How to use this lawn calculator (fertilizer rates):
- Type the square feet of your lawn
- Type the total pounds of Nitrogen (N) you wish to apply per 1,000 sq ft
- (Note, this calculator can also be used for both Phosphorus and Potassium, N-P-K, fertilizer)
- Type the Nitrogen (N) percentage located on your bag of fertilizer
- eg: 6-4-0 for Milorganite (type 6)
- Click “Calculate”
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Proper Nitrogen (N), Phosphorus (P), and Potassium (K) fertilizer applications (N-P-K) on your lawn are crucial to the year-long success of your turf. Add too much nitrogen at the wrong time, and your lawn could burn. Add too little over the course of a year, and signs of your underfed turf – not thick, green, or healthy-looking – will show.
A very common lawn care question is around fertilizer recommendations – ‘how much fertilizer to apply per year?’ Or ‘how much fertilizer to apply per acre or per sq ft?’. A good rule of thumb is to apply 3-4 pounds of nitrogen fertilizer to your lawn every year. Depending on the results of your soil test, and the number of times you apply lawn fertilizer throughout the year will dictate how much nitrogen needs to be applied with each feeding, but 3-4 pounds per 1,000 sq ft is a basic guideline.
The same goes for the other essential macronutrients in fertilizer – Phosphorus, and Potassium. A good maintenance lawn fertilizer will include a 3-1-2 or 4-1-2 ratio; the first three numbers are located on the fertilizer bag (Nitrogen – Phosphorus – Potassium, or N-P-K).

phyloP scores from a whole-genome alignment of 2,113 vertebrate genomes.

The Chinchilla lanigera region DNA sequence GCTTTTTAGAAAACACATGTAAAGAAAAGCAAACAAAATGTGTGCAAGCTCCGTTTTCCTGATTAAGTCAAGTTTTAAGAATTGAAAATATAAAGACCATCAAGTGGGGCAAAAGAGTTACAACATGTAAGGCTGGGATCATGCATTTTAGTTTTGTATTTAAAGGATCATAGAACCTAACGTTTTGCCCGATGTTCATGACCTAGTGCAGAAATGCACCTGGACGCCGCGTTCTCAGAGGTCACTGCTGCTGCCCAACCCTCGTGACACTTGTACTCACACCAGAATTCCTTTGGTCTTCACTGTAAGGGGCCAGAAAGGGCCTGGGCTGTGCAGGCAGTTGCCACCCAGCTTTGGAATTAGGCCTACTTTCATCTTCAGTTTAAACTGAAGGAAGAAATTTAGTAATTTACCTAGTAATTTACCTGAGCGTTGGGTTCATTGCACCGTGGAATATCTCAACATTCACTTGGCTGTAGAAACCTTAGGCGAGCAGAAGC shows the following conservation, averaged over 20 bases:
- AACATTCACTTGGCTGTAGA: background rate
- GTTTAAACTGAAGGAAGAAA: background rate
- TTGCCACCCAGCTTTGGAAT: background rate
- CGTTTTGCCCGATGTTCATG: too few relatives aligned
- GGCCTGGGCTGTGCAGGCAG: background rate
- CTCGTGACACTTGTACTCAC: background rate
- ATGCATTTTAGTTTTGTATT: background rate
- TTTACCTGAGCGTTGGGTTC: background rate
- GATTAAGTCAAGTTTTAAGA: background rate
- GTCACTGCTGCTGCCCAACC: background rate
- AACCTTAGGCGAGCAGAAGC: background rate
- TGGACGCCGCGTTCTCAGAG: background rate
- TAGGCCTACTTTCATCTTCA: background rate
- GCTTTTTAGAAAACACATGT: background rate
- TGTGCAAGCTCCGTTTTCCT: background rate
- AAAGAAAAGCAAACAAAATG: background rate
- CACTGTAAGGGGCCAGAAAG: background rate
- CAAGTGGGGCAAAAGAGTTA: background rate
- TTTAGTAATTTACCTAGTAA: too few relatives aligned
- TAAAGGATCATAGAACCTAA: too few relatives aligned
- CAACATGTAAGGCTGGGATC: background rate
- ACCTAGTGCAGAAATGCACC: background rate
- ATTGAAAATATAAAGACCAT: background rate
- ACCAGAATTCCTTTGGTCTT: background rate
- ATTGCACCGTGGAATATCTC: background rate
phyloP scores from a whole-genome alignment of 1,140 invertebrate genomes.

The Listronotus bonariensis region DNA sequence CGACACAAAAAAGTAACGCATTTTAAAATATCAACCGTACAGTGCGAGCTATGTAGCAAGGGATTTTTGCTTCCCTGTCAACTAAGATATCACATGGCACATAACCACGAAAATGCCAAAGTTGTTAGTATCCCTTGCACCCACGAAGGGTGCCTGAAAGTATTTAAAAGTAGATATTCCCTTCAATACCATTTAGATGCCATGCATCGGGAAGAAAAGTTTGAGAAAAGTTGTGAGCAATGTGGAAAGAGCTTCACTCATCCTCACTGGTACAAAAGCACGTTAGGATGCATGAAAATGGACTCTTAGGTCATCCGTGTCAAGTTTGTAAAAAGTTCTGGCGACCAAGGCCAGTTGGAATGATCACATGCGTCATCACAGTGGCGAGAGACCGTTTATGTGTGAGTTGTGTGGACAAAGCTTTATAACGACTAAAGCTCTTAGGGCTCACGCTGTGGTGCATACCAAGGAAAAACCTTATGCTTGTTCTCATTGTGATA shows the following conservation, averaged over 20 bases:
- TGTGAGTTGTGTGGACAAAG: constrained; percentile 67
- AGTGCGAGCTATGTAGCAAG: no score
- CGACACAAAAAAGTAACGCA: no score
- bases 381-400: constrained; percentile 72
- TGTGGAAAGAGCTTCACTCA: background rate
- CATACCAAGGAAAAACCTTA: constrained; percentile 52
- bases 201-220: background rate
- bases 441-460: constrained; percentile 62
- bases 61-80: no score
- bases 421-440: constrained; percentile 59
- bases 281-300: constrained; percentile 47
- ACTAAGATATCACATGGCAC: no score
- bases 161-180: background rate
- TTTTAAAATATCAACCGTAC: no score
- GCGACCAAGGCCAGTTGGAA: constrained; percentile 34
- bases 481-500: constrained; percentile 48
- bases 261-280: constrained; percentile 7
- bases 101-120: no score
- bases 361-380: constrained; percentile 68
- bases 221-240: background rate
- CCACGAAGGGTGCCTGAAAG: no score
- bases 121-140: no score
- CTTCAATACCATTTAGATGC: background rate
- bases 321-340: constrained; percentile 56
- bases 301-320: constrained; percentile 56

If you’re using a 4 Step plan, then aiming for approximately one pound of nitrogen per 1,000 sq ft is the goal. But if you choose to spoon-feed more frequently, then anywhere between 0.25 and 0.5 pounds of nitrogen per 1,000 square feet (sq ft) per fertilizer application is ideal (or “lbs n.
So how do you know how much nitrogen, phosphorus, and potassium fertilizer you’re applying? This fertilizer calculator will do the trick. You can use our nitrogen calculator to determine how much nitrogen is in each bag of the fertilizer of choice.
Next, find the square footage of your lawn. One of my favorites is from Sod Solutions.
Then, use this lawn fertilizer calculator. Plugin your lawn square footage, desired amount of nitrogen to be delivered per 1,000 sq ft, and the nitrogen percentage on the bag of your lawn fertilizer.
How To Calculate Lawn Fertilizer per 1,000 Square Feet
- Nitrogen percentage ÷ 100 (e.g. Milorganite “6” = 0.06)
- else total = b / ( c / 100 ) * a / 1000;
The formula looks like this… if I want to apply 1 pound of Nitrogen on my 5,000 sq ft lawn and using Milorganite fertilizer as a guide:
Desired Nitrogen weight ÷ (Nitrogen percentage ÷ 100) x your lawn’s square feet ÷ 1,000
1 ÷ (6 ÷ 100) x 5,000 ÷ 1,000 = 83.3 pounds of total Milorganite fertilizer to cover my 5,000 square feet lawn – or about 2.5 total bags of the 32 pounds Milorganite nitrogen fertilizer.
This can be used for N-P-K. It’s suggested to get a soil test at the beginning of each season
I hope this lawn fertilizer calculator is helpful! Please let me know by commenting below.
If you have any questions or see any bugs in this lawn fertilizer calculator, please contact me.
Lawn Fertilizer Calculator FAQs
You first need a soil test at the beginning of each growing season. Once you have the results of your Nitrogen, Phosphorus, Potassium (N-P-K) levels will dictate how much fertilizer to apply (pounds per 1,000 square feet). Use our lawn fertilizer calculators to help guide you.
That all depends on the N-P-K ratios on the fertilizer bag and its application rate. If you want to deliver 0.7 lbs N per 1,000 sq ft and the N percentage on the label is 28, you will 2.5 lbs of fertilizer per 1,000 sq ft. Always follow the label and use our fertilizer calculators to help with the quick math.
There are 43,560 square feet per acre, so type 43560 in our fertilizer calculator, followed by the total lbs N per 1,000 sq ft you wish to apply, and lastly the Nitrogen percentage on the bag/label. For example, you will want to apply a total of ~120 lbs of fertilizer with a 18% Nitrogen percentage per acre to deliver 0.5 lbs N per 1,000.